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THEIR TOWN | People We Like and the Places They Love

On NYC's Streets, A Rhapsody in Blue

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Three members of The Blue Man group turn heads in Greenwich Village in New York City. Video by John Deiner/The Washington Post Editor: Francine Uenuma/washingtonpost.com
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By John Deiner
Washington Post Staff Writer
Sunday, January 27, 2008

Whatever you do, never ask a Blue Man to assume the jazz hands position.

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"No, no hands! They don't do that. It's not in their arsenal of moves," implores Chris Wink, who co-founded Blue Man Group in the late '80s. A photographer has cornered a trio of his cerulean creations on St. Mark's Place in New York's artsy East Village and is coaxing them to go into "Cabaret" mode.

As the puzzled threesome (well, they always look puzzled) begin to raise their palms into the air, Wink rushes over and jumps in front of the camera. "No Fosse hands, please."

You can't blame the guy for being protective. After all, he knows what makes a man truly Blue . . . and what doesn't. The troupe was formed when Wink and fellow caterers Matt Goldman and Phil Stanton -- searching for an outlet for their excessive creativity, musical panache and freakish ability to snatch tossed marshmallows out of thin air with their mouths -- began performing on Manhattan streets and fringe stages. In 1991, they opened in the intimate Astor Place Theatre on Lafayette Street.

They're still there. The faces under the paint may have changed (although Wink still goes blue on occasion, new performers appear at the Astor Place), but the Blue Men have become neighborhood staples. Audiences get the same frenetic blend of multimedia theatrics, music from instruments seemingly purchased in Whoville and awkward bouts of onstage participation.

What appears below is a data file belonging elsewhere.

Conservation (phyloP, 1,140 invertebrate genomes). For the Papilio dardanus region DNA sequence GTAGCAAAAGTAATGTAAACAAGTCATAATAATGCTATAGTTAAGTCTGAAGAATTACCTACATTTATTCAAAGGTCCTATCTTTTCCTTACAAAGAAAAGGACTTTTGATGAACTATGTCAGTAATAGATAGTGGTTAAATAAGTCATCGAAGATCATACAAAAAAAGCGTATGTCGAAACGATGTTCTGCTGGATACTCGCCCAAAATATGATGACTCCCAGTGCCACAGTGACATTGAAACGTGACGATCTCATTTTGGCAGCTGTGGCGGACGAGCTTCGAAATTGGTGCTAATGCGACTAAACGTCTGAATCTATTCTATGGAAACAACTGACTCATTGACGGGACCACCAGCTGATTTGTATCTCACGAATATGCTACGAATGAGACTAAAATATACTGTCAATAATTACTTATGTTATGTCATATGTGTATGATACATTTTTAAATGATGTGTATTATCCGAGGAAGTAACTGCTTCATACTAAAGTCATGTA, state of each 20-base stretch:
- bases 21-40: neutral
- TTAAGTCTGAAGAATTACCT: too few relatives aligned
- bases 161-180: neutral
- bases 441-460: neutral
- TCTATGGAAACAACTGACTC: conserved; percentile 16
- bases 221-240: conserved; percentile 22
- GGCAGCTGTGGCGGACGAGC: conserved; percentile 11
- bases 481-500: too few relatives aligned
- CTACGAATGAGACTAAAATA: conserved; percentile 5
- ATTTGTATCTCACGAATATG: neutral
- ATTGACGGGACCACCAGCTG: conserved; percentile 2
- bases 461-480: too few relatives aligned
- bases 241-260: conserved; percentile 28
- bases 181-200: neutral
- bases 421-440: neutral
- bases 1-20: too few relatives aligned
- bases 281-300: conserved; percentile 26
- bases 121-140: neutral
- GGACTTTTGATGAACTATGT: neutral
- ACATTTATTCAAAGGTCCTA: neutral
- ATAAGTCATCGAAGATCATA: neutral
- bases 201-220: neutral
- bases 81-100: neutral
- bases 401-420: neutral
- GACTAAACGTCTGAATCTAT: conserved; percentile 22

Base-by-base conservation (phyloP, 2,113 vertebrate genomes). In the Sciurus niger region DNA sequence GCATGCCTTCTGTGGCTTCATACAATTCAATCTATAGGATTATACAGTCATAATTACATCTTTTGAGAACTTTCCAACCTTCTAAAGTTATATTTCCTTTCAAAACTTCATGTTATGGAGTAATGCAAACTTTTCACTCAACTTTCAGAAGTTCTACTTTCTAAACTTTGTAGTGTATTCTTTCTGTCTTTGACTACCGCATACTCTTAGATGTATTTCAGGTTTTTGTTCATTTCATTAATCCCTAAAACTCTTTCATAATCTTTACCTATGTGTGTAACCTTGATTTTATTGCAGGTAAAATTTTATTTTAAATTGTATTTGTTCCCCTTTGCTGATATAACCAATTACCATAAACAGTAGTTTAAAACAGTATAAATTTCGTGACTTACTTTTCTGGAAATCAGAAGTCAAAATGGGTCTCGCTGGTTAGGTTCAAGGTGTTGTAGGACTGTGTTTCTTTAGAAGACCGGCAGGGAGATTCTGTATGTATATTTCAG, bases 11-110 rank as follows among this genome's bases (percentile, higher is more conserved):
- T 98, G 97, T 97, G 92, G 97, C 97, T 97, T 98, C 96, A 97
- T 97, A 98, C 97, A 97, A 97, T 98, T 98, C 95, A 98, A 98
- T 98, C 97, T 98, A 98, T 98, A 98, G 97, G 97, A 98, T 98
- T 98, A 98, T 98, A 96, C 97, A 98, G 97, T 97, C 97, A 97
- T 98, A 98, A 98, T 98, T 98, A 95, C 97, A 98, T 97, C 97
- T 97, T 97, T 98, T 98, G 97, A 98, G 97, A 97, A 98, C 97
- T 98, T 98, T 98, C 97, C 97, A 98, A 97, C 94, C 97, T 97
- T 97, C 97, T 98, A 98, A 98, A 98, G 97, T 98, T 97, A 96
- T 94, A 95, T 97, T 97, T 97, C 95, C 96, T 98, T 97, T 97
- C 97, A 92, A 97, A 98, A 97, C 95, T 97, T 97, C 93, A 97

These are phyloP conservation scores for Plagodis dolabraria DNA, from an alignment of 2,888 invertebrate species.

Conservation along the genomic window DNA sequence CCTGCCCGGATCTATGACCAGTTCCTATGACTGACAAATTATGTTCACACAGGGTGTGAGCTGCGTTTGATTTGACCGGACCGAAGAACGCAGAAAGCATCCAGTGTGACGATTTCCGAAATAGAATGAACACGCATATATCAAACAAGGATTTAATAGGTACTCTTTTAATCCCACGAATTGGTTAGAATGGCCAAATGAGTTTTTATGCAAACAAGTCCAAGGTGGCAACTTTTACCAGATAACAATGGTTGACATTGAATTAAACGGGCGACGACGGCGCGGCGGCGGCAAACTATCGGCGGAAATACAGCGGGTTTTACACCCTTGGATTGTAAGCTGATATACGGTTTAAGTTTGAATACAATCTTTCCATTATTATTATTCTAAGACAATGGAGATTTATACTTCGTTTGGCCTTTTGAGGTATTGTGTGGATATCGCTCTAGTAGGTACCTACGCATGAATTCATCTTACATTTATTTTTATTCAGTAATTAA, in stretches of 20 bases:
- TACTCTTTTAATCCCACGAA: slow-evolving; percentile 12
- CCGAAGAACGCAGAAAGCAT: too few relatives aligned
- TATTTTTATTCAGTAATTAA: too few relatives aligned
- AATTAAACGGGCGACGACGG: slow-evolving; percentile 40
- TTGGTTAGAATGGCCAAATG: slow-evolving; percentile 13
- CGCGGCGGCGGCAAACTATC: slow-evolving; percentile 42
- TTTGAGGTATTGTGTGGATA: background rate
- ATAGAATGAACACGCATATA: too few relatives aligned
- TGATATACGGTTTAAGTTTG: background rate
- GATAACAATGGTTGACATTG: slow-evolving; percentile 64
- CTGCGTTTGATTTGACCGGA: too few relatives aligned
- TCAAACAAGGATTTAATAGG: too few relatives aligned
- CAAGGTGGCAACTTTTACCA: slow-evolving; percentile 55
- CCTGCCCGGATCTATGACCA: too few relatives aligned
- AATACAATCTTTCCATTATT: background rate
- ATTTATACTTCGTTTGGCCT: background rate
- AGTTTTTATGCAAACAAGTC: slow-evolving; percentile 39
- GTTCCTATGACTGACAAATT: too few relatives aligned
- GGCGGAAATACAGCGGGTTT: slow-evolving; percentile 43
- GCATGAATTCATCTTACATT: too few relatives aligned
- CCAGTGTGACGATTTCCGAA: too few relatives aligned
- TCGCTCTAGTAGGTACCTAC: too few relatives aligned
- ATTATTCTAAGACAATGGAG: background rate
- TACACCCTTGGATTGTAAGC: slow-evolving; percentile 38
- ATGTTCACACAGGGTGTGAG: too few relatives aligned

Today, Blue Man Group has stage shows in Boston, Chicago, Las Vegas, Orlando, Berlin and Oberhausen, Germany. It has just opened a new venue in Tokyo and tours in a lavish production called "How to Be a Megastar 2.1." (It's at Patriot Center on Feb. 9-10.) There have been film and TV scores and albums, and last year Wink and company inaugurated the Blue Man Creativity Center, a school next to the theater for more than 40 kids. And if you didn't see how Blue Man Group was confused with a depressed-male support group in "Arrested Development," you need to get the Season 2 DVD.

One thing they haven't done much of, though, is explore their own back yard. In full Blue regalia. And without a smidge of fanfare. On this unseasonably warm fall afternoon, Wink has agreed to set loose three Blue Men, as much to show off his 'hood, one suspects, as to see what sort of ruckus it would trigger.

The group's large rented van pulls up in front of the Astor Place, which sits across from Joe Papp's fabled Public Theater. Rain is in the forecast, particularly worrisome if your skullcapped noggin is covered in thick blue goo, and darkness is coming on fast. The trio emerges bright-eyed and black-sheathed from the van and immediately proceeds up Lafayette.

Ruckus ensues.

Within minutes, dozens of passersby -- more than a few of them New Yorkers, mind you -- have surrounded the Blue Men as they jump off to posture near Tony Rosenthal's "Alamo" sculpture, more popularly known as the Cube. Wink, an architecture buff and native New Yorker, averts his eyes from the growing crush long enough to scowl at the startlingly modern skyscraper opposite the large metal block.

"I think one of the lures of [the East Village] is not just the old days, but that there are still some amazing buildings," he says. "We know that the forces of gentrification are at work, but at least the buildings haven't been razed."

Moments later, his Blue Men nearly are. As the crowd of gawkers surges toward St. Mark's Place, traffic signals are ignored and common sense is discarded. Cars and trucks stop short, horns blaring; at least once, a driver's middle finger stands salute.


CONTINUED     1        >


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